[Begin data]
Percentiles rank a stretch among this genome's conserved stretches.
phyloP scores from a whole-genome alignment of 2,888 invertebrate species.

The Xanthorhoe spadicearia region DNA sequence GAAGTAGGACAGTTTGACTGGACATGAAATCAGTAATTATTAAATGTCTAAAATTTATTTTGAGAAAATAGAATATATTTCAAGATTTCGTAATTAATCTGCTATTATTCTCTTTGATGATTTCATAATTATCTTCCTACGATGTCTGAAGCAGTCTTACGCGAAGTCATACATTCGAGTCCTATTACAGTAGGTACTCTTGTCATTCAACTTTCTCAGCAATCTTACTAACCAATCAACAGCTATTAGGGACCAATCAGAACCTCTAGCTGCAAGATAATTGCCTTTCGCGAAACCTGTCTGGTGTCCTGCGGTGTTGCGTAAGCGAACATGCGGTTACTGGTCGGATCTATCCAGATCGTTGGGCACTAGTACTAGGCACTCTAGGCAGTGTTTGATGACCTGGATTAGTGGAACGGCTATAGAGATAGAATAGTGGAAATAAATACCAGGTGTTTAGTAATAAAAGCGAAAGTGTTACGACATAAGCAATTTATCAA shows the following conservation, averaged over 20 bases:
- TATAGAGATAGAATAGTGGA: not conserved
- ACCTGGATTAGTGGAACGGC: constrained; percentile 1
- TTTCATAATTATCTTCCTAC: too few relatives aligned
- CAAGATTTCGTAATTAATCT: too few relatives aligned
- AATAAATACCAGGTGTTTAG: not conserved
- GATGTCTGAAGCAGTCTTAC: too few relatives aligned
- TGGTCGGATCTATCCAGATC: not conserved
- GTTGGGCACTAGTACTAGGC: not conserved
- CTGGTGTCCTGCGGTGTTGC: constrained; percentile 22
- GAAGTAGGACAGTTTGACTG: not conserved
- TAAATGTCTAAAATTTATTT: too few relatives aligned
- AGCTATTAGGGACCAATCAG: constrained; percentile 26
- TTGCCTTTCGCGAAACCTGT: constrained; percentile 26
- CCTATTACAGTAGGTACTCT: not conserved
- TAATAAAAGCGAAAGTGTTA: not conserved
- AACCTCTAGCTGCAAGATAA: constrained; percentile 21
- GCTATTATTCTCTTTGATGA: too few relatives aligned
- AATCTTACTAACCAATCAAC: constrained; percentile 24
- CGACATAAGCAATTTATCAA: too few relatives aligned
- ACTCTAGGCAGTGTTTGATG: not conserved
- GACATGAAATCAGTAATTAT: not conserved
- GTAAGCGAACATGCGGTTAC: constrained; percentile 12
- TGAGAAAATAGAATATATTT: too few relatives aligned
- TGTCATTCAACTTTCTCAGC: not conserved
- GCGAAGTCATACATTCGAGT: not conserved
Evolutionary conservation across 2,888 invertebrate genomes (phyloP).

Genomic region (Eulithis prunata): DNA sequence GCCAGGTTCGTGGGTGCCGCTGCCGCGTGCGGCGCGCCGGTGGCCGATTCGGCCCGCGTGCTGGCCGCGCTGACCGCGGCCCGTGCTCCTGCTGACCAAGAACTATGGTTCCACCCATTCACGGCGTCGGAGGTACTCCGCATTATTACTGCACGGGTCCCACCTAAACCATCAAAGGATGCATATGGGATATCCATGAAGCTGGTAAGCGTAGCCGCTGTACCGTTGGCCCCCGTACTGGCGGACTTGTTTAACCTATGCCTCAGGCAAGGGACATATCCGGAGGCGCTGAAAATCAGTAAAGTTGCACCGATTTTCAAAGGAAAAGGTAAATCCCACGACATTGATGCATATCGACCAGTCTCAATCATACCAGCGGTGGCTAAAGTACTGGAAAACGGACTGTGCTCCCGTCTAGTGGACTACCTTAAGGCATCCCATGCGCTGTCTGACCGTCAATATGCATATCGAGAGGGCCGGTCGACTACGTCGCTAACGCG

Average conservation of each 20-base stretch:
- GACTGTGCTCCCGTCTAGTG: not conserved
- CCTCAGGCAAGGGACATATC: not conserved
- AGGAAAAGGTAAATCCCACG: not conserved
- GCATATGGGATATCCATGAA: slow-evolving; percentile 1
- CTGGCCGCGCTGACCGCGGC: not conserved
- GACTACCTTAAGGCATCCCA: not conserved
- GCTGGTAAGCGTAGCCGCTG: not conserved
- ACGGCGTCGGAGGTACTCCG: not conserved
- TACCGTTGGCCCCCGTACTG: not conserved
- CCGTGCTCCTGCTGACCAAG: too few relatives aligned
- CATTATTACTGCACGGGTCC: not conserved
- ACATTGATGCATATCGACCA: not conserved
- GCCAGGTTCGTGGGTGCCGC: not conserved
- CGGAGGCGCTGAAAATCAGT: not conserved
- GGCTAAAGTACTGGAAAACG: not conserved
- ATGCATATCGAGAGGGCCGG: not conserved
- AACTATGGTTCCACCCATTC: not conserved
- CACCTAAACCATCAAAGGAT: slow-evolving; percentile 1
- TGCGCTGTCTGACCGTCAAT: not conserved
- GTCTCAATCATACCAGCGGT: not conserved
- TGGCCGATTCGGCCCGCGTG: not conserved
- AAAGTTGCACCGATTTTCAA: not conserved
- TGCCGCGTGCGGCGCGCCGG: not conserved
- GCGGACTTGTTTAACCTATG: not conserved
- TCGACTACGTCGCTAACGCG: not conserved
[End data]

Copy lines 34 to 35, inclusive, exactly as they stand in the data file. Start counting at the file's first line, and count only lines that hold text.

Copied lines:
- AGGAAAAGGTAAATCCCACG: not conserved
- GCATATGGGATATCCATGAA: slow-evolving; percentile 1